The Asian elephant–Elephas maximus population is estimated to be 27,312 by the All-India Elephant Population Estimation of 2017, a first of its kind in the country. The elephant has been labelled a mega-herbivore by the World Wildlife Fund-they are plant-eating mammals that weigh more than 2,200 lb (1,000 kg) and require up to 330 lb (150 kg) of plant material each day. As WWF interestingly points out, an elephant spends about 16 hours of its day feeding. The Indian Elephants “feed mainly on grasses, but large amounts of tree bark, roots, leaves and small stems are also eaten” (www.worldwildlife.org). With its habitats shrunken by mining, roads, canals, and settlements, the search for food and water bring elephants to agricultural fields and villages, giving rise to fatal man-animal conflict.
W H Y T R E E S
SanctuaryAsia in April 2011 (Human-elephant Conflict in India) that the plantations raised in Jaldapara Wildlife Sanctuary succeeded in encouraging the animals to stay within the park, reducing the potential for human-elephant conflict. The ‘Right of Passage’ study published by the Wildlife Trust of India in collaboration with Project Elephant and the U.K.-based NGO Elephant Family in August, 2017 points out how constricted corridors have become since 2005 – about 74% corridors are of a width of one kilometre or less today, compared with 45.5% in 2005, and only 22% corridors are of a width of one to three kilometres now, compared with 41% in 2005. The planting of trees will help augment the size of the corridors increasing the sheltered and screened area for the elephants.
In their research paper “Feeding Preferences of the Asian Elephant (Elephas maximus) in Nepal” Raj Kumar Koiral et al found that elephants preferred browsed species of plants during the dry season, while browsed species and grasses were both important food sources during the rainy season. Elephants targeted leaves and twigs more than other parts of plants. (Browsing is a type of herbivory in which a herbivore, such as an elephant, feeds on leaves, soft shoots, or fruits of high-growing, generally woody, plants. This is contrasted with grazing, usually associated with animals feeding on grass or other low vegetation.)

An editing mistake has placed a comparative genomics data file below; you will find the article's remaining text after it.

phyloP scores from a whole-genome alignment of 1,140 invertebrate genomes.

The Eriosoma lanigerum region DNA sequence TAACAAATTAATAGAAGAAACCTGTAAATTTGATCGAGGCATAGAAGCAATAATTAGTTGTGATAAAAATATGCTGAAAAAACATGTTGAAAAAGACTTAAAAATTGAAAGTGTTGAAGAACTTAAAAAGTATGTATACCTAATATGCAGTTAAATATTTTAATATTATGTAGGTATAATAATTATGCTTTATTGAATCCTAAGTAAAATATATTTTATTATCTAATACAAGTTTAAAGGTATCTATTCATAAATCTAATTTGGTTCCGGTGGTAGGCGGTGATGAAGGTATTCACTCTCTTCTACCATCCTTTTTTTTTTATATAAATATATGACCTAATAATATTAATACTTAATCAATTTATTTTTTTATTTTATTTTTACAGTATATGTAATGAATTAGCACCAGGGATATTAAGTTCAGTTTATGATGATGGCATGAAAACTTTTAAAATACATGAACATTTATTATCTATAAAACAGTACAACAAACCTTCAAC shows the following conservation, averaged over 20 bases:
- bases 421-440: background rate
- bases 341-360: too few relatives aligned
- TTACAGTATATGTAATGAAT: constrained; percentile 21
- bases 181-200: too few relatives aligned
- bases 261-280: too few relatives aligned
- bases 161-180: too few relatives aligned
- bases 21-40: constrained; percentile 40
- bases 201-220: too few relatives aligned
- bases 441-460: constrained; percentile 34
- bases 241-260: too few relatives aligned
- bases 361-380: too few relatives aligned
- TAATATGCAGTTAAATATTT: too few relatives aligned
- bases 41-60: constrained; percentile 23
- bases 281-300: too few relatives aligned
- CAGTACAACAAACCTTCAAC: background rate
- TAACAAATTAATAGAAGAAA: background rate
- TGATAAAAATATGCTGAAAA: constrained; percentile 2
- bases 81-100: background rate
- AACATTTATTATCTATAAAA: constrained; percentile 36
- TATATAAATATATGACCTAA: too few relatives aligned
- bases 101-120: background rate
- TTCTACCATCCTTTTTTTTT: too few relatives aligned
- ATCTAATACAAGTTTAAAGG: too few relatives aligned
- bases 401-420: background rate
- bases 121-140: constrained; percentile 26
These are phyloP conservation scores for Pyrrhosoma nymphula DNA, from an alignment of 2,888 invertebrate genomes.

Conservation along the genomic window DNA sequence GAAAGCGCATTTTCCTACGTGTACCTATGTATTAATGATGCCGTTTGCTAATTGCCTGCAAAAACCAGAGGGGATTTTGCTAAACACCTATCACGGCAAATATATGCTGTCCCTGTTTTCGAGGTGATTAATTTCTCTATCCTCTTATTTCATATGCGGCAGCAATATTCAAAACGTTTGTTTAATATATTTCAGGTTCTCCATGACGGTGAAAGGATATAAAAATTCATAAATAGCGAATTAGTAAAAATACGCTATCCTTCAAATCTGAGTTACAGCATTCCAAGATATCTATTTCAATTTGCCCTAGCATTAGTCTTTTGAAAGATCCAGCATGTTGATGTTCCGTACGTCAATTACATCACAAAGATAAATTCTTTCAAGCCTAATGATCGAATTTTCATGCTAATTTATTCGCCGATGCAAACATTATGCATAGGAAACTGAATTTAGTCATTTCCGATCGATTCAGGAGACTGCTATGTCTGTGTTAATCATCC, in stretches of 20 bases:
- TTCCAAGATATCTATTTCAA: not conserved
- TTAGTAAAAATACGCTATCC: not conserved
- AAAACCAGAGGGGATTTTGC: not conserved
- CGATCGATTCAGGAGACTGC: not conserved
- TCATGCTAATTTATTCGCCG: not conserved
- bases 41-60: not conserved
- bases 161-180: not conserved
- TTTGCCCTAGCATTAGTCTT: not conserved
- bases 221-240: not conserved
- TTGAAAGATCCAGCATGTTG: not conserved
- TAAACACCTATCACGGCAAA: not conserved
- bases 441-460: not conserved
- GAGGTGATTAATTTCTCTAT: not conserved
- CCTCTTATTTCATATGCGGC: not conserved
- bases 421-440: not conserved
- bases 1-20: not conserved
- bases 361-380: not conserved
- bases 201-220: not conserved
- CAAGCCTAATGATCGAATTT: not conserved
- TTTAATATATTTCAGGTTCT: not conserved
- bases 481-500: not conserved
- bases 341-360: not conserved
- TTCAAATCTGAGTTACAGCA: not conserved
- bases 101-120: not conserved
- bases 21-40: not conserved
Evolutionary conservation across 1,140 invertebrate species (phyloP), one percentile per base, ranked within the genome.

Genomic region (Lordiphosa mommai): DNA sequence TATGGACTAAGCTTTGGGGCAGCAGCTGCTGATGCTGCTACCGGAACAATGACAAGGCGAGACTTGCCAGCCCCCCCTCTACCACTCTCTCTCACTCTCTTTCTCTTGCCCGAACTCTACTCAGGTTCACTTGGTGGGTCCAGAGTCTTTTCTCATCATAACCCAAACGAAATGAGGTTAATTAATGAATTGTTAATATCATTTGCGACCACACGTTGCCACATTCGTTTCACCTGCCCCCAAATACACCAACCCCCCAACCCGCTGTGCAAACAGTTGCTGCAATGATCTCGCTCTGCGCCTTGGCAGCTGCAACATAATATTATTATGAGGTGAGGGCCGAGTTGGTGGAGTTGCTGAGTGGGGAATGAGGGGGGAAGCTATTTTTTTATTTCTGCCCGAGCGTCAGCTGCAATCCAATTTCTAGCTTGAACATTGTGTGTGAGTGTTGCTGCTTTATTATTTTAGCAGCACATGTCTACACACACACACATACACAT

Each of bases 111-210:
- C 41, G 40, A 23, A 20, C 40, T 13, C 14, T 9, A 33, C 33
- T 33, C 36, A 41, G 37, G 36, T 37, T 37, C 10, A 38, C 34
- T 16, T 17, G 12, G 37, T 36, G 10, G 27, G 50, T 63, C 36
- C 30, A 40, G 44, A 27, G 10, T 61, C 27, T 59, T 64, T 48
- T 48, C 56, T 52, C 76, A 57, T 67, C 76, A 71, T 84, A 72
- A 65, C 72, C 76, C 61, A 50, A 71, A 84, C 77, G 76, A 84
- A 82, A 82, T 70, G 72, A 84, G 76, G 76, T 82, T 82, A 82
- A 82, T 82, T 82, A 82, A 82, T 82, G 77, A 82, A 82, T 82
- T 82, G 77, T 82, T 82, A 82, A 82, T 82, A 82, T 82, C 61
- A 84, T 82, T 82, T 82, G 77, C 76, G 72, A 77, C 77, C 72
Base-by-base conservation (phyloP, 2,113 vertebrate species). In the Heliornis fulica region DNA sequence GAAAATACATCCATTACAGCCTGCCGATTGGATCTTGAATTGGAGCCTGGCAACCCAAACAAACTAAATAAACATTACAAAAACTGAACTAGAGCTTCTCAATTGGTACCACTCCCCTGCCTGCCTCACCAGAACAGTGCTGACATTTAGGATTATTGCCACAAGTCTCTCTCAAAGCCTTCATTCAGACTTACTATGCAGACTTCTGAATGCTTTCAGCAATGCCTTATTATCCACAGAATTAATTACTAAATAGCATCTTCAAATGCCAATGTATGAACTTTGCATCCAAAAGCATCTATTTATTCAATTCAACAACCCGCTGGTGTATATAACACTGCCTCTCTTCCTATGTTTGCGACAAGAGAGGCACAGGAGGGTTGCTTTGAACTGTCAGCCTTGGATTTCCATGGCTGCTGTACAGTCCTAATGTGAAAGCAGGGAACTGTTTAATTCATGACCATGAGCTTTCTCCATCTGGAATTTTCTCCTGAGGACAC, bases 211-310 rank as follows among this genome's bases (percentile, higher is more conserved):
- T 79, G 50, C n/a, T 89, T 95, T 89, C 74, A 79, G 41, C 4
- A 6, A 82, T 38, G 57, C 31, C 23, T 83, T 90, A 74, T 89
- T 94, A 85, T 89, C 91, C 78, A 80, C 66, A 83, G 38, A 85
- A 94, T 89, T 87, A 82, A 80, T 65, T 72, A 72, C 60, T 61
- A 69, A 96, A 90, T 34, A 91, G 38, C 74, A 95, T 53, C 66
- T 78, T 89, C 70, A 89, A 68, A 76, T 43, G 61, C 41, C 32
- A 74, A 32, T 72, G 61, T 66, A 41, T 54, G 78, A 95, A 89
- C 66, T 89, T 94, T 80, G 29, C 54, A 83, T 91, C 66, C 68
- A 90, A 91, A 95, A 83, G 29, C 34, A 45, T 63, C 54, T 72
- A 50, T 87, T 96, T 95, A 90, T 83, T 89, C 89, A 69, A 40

In one study published by Kalpana K. Mohapatra, A.K. Patra and D.S. Paramanik on Food and feeding behaviour of Asiatic Elephant (Elephas maximus Linn.) in Kuldiha Wild Life Sanctuary, Odisha, India consumption of tree species by the Indian elephant was at 56% as compared to shrubs (20%), herbs (14%) and climbers (10%). Tree species such as Mahua (Madhuca indica) and Mango (Mangifera indica), Bael (Aegle marmelos), Ber (Ziziphus mauritiana) were found to be an extensive part of their diet. The Asian elephant distinguishes itself from its African counterpart because of its dependency on arboreal forests as opposed to grasslands. Due to the variation in climatic conditions prevalent across the two continents, the elephant population in Asia and more specifically India, depend on its tropical trees—consuming twigs, branches, stems, root, flowers, fruit etc.
P R O J E C T D E T A I L S
The Trees for Elephants project created by Grow-Trees.com aims to provide a sustainable and secure food source for elephants around the buffer zone of the Dalma Wildlife Sanctuary. The project is implemented on community-held land in and around Laylam village in the East Singhbum district of Jharkhand.
In Right of Passage: Elephant Corridors of India published by the Wildlife Trust of India the tri-state region of Jharkhand, Odisha and West Bengal is home to a population of 2, 500 elephants. Due to heavy mining activities, shift cultivation and other developmental activities it has become the most fragmented elephant habitat in the country.
Elephant herds move from the Dalma Wildlife Sanctuary of Jharkhand to Midnapore East and West Forest Divisions, Bankura North and South Divisions, and other places in West Bengal (elephantcountry.org). This project site in East Singhbum district connects protected forest areas between Odisha and West Bengal. The plantation of 1, 00, 000 native trees in East Singhbum will help provide secure passage to elephants looking for fodder and expanding their home range to mate.
The tree species planted here include fruit-bearing trees such as Mango, Guava, Mahuwa, Jamun, and non-fruit bearing such as Sheesham, Neem, Baabul, Bamboo, Arjuna, Karanj, Kanail, Kadam, etc.
S O C I A L I M P A C T